This morning on the Good Morning America show there was baseball game footage shown where a man in the stands missed catching a ball that came his way. Remarkably, he was given a second chance when another ball came his way, but he missed that ball too. The Good Morning America crew jeered and taunted while the clip ran, publically poking fun of this man for not catching the ball. Just the fact they felt comfortable acting this way on national TV lets us know how pervasive the idea that it is perfectly okay to tease and ridicule others for their differences permeates our society.

 

This societal attitude is wrong. The behavior of the Good Morning America host and hostess were wrong. Every time any one taunts, bullies, targets another for their differences they laugh and make sport of it at another person’s expense. Then, when they are finished, they move on as if all is well in the world – their moment of light-hearted revelry is over. For the target of the mocking it is never

over. In fact, it changes them forever. With each continuing societally condoned assault, the trauma and scarring pile up.

 

Today I work with many others who will always have differences, who will be unmercifully taunted and made fun of and who will be expected to be the ones to change in order to be accepted. As a society, we can do this in a different way if we so choose. We can make it unacceptable to poke fun of other’s differences. When we are the person who teases (and we all are from time to time) we can issue an apology and determine to be more mindful of how we treat other human beings on this planet. When we witness a public display of demeaning someone else’s differences we can call out those who are doing it.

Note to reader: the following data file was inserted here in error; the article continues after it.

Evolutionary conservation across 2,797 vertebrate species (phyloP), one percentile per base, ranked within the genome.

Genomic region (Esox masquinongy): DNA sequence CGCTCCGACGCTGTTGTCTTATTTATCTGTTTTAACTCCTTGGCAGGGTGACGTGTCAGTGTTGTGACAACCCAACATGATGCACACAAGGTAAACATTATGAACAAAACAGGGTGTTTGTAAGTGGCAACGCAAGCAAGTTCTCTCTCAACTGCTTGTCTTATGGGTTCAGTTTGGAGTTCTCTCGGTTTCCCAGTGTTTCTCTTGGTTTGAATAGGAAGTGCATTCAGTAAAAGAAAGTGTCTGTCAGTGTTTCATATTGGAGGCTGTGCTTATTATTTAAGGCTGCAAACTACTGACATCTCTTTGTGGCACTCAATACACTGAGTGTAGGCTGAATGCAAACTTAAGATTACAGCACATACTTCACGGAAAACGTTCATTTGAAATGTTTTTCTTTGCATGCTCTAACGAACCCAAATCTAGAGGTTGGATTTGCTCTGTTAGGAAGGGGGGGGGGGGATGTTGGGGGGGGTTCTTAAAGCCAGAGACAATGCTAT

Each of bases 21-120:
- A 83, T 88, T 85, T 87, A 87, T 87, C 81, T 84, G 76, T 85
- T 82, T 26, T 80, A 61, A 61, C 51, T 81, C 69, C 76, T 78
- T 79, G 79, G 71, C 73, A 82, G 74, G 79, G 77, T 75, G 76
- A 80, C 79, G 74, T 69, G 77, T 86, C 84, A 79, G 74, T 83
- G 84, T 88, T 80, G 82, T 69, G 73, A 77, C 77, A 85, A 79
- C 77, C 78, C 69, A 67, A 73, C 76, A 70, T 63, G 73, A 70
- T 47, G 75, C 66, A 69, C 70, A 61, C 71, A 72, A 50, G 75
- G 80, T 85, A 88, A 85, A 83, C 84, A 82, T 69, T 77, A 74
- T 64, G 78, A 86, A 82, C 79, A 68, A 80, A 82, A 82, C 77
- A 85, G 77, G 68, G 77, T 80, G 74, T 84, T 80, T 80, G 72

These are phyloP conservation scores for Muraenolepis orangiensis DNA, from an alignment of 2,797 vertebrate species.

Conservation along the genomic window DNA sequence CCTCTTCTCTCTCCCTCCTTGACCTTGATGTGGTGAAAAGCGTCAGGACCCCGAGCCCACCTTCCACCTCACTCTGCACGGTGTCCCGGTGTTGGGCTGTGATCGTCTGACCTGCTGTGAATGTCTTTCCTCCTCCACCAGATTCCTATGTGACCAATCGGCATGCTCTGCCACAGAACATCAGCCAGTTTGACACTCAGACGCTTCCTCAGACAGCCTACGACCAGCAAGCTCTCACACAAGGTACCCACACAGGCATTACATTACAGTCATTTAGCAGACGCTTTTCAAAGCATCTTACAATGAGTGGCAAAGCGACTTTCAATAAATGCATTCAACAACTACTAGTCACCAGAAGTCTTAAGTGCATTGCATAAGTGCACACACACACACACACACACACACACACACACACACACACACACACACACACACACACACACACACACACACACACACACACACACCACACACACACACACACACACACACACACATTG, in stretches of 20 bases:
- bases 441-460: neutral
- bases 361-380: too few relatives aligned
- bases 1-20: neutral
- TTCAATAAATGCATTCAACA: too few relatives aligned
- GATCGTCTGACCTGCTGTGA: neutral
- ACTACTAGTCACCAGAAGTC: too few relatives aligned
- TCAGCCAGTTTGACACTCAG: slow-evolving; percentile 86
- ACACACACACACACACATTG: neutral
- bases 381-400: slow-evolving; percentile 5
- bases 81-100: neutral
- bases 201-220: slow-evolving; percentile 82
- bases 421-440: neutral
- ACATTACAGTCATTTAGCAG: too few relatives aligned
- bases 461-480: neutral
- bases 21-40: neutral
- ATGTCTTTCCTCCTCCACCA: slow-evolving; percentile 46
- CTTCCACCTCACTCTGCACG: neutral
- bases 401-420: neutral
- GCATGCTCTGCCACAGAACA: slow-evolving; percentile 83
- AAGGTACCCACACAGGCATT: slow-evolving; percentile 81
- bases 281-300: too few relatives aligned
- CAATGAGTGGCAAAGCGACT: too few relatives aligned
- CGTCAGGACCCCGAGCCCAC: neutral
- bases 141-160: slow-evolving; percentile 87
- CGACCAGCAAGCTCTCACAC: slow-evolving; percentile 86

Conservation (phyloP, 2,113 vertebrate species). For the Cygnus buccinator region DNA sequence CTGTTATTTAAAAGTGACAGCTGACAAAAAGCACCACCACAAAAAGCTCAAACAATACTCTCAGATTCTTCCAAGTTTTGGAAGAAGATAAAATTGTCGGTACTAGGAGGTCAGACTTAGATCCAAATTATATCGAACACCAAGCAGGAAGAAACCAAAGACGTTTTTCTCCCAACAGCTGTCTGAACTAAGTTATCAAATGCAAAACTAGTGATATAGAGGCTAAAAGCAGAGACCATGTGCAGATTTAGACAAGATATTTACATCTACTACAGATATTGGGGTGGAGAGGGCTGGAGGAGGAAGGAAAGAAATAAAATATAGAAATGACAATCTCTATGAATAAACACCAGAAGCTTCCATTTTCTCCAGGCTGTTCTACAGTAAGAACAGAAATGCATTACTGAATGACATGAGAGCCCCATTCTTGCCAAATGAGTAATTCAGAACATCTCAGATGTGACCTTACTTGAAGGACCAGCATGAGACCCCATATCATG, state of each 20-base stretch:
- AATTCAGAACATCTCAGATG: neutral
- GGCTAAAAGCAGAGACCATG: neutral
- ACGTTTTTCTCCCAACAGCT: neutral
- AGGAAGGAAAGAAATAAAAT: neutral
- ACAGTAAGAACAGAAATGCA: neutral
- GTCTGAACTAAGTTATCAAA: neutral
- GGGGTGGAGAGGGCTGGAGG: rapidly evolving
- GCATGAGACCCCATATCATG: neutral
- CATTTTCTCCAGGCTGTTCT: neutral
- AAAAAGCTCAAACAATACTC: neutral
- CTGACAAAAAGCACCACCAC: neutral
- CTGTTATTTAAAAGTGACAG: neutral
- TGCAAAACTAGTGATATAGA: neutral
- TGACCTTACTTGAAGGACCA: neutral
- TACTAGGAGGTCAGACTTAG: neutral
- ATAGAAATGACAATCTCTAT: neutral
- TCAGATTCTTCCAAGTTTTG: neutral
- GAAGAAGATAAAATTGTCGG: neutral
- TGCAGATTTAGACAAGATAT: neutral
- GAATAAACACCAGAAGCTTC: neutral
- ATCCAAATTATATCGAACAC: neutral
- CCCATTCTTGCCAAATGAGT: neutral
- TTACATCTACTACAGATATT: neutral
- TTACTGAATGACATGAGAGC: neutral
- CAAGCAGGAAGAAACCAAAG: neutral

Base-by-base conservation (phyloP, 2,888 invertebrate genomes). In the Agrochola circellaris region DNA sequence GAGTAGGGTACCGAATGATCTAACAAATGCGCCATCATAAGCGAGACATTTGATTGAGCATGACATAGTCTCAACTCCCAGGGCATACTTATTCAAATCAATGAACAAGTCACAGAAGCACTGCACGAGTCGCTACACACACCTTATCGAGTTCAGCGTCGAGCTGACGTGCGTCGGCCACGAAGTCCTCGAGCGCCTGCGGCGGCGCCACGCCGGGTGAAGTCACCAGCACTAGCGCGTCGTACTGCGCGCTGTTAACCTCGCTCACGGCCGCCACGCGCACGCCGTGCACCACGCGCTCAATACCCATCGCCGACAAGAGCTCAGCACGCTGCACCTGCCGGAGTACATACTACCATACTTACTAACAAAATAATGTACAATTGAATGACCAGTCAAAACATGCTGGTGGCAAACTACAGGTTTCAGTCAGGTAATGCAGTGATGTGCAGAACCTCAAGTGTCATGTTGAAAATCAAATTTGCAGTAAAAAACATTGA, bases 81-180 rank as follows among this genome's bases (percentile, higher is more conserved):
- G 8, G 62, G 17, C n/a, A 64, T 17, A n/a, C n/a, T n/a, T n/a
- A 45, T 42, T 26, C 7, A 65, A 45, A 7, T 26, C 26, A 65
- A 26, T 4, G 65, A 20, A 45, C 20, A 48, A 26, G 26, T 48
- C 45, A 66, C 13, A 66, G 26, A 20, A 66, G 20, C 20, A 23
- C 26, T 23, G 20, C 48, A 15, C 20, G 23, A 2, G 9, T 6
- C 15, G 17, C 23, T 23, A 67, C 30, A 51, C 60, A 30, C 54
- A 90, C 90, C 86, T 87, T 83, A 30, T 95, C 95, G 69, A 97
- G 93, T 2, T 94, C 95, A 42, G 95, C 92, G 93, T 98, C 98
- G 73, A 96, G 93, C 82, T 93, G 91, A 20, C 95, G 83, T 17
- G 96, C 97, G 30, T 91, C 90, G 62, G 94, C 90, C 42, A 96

Here is a poem I wrote when a teen. I share it as my way of sticking up for those coming up behind me who are teased, poked fun of, humiliated only because they have exceptionalities. I also share it to call out the poor behavior the whole nation saw on TV this morning.

 

Good Morning America, please apologize to the untold numbers of people you hurt this morning. You have the opportunity to be an example setter for the rest of the nation because we have all made the same mistake you made this morning. Very few who make this mistake issue an apology and determine not to tease at the expense of others in the future. You have an opportunity here. Please take it. The nation is watching.